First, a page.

It’s Mental Health Week – and Everyone Should Care

It’s Mental Health Week in Canada. 

And you really should care.

Not only does mental illness affect one in five Canadians at some point in their life, mental health awareness and action isn’t restricted to serious mental disorders. It can come down to good, old-fashioned stress – and most of us young professionals could use a little stress relief.
According to the Psychology Foundation of Canada, nearly one quarter (22.7 per cent) of Canadians aged 15 and older report that most days were “quite a bit or extremely” stressful, and 77 per cent of Canadians say they have one sort of excessive stress. 

The thing is, stress is normal – sometimes even good for us. But if it’s not effectively managed right now, it could build up and lead to bigger problems later on, negatively impacting your health both physically and mentally. 

There’s only so much we can take before our stress management system goes on overload mode. We mean, we’re only human. 

That’s why the Psychology Foundation of Canada has introduced Stress Strategies as an innovative, confidential online coaching tool that helps Canadians identify and explore the source of their stress and develop their own customized plans for managing it. 

It couldn’t be easier to use. 

First, you pick a source of stress (out of 12, plus one for “other”) that you’d like to manage better, and they will provide research-based coping strategies with problem-solving steps to decide what strategies work. It also features real life stories on how others got their stress under control. 

Once you’ve completed the exercise, you can save the plan to revisit, or print it as a blueprint.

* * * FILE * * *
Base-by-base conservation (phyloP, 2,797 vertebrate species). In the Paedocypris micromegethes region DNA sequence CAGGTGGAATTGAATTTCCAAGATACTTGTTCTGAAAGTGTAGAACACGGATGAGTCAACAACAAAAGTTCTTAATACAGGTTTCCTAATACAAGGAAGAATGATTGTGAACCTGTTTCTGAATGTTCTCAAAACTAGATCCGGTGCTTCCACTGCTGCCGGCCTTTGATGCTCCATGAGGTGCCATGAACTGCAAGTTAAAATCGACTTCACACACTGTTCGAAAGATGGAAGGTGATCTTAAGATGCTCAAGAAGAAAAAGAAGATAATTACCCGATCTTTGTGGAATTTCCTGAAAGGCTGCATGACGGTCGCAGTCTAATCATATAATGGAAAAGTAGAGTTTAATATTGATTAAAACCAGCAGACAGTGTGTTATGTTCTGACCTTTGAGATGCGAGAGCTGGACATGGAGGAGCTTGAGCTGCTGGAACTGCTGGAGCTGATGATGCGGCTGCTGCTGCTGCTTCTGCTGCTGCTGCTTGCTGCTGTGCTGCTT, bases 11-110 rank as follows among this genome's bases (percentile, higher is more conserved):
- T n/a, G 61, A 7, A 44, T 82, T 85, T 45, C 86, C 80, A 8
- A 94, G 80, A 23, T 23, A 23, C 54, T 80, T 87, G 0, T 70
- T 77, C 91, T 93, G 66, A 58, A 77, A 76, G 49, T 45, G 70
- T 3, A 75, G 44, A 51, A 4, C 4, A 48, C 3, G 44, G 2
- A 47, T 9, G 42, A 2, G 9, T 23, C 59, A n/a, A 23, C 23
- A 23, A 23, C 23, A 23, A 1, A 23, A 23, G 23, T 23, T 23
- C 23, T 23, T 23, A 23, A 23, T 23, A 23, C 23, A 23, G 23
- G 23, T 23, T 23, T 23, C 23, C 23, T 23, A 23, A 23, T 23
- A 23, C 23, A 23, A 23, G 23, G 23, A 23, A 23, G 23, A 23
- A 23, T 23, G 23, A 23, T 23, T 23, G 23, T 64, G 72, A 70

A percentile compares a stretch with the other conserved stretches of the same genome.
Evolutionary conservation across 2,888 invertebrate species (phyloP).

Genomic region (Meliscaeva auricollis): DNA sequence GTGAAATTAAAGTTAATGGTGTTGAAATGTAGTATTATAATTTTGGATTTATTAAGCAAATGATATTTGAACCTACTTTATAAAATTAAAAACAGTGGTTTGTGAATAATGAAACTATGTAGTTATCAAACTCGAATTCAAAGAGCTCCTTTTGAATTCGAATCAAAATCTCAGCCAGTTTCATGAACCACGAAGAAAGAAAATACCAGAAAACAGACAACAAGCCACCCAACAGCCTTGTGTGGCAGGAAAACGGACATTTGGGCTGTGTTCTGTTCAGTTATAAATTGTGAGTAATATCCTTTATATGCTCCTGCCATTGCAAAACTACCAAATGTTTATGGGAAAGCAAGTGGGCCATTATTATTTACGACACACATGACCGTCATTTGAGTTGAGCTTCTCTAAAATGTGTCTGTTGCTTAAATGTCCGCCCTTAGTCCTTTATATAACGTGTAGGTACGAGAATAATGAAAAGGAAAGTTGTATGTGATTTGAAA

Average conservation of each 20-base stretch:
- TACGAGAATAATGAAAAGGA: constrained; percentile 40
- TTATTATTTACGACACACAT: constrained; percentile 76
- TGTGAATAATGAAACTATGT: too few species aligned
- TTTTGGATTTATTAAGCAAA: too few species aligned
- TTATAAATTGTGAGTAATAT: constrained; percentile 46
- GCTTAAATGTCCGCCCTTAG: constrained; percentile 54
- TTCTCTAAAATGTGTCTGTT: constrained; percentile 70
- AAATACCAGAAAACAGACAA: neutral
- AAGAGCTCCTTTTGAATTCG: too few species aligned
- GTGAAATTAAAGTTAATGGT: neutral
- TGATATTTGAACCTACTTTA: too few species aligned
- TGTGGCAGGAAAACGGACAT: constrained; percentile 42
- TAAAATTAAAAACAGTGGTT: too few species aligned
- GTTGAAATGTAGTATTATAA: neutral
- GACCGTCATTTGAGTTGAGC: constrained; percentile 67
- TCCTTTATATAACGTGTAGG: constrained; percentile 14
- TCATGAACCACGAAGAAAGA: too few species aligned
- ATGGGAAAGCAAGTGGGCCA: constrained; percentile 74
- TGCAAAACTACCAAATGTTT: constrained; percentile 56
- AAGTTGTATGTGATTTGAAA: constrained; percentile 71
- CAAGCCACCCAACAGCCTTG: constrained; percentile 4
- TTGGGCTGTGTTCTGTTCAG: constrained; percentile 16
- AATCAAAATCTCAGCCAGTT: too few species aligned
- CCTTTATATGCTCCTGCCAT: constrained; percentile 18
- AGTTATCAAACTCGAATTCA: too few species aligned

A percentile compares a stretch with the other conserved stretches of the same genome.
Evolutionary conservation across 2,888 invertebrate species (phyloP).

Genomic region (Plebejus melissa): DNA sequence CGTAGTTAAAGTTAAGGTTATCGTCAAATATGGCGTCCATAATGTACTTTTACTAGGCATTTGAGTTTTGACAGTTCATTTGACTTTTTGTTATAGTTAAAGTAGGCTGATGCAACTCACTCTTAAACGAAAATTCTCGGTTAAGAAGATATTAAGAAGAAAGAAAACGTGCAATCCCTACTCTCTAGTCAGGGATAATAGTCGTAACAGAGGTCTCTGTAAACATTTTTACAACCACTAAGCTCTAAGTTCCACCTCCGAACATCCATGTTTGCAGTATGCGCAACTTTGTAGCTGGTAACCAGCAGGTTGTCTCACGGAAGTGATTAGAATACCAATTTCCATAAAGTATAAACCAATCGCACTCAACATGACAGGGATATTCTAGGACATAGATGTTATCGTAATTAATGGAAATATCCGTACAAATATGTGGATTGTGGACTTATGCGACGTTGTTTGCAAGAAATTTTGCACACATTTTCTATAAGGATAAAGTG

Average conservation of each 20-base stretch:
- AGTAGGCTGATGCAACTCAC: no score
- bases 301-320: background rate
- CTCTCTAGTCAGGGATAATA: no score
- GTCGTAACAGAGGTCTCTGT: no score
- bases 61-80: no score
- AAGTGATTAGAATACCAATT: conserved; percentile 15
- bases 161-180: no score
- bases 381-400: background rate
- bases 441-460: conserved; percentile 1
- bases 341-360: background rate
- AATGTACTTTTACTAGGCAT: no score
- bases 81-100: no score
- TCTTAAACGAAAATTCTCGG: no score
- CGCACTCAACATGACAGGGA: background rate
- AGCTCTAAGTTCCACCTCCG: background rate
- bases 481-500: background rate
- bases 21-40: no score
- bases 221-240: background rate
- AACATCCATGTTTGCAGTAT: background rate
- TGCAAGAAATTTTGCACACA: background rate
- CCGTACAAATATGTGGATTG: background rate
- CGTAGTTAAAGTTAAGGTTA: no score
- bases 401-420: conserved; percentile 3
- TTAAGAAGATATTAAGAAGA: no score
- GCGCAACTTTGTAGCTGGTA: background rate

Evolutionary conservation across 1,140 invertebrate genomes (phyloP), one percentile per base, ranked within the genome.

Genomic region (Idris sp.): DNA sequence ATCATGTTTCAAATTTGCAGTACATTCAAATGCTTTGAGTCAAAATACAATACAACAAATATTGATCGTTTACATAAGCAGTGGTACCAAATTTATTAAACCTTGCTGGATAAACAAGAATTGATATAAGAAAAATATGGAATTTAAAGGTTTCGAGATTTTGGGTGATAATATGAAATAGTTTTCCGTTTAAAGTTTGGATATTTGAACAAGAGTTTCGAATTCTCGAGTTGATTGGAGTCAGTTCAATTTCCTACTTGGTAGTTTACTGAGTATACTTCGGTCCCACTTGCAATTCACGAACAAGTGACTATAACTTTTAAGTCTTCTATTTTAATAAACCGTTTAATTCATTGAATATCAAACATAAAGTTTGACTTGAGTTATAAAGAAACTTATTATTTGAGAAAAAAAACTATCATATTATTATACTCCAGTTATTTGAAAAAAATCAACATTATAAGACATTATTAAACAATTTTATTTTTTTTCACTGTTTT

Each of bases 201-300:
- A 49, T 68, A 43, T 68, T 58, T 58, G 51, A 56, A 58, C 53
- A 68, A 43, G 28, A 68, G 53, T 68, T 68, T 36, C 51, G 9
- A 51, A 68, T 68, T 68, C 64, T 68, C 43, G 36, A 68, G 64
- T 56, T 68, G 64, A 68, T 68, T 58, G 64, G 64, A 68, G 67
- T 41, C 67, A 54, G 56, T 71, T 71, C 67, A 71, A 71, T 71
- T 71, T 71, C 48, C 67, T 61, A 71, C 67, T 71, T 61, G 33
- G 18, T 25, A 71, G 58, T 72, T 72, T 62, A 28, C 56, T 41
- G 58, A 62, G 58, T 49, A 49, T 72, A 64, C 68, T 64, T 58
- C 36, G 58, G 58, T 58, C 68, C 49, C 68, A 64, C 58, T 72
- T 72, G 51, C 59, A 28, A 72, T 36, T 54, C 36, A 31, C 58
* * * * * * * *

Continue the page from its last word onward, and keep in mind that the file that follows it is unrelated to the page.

For many people, however, mental health issues do beyond acute levels of every day stresses. Half a million Canadians miss work each day due to a mental health related factor. Sometimes, it’s too much to take. Suicide is the second leading cause of death among those 15-34 in Canada. 

When it comes to young professionals, most have become masters of creating lives we like to be perceived as leading in attempt to “fake it until we make it.” This, of course, is facilitated via social media. 
The suicide of 28-year-old Melissa Krisman sent shockwaves through Toronto nearly five years ago when she took her own life just days after posting stunning, smiling pictures and positive status updates on social media. Her death served as a chilling reminder that there is no typical “face” of depression or suicide. 

Like cancer, depression doesn’t discriminate. 

Though the stigma surrounding mental health issues is definitely on its way to being squashed, many young professionals still suffer in silence. 

Thankfully (and finally) there’s a growing dialogue surrounding mental health awareness in Canada, facilitated by campaigns like Bell Let’s Talk and the “coming out” of many prominent figures who have suffered serious mental health issues. 

These include Olympian Clara Hughes (who is front and centre of the Bell Let’s Talk campaign), Howie Mandel, and TSN’s Michael Lansberg.  

Meanwhile, some of Hollywood’s most famous faces have also been vocal with their struggles with mental illness. 

We told you it doesn’t discriminate.


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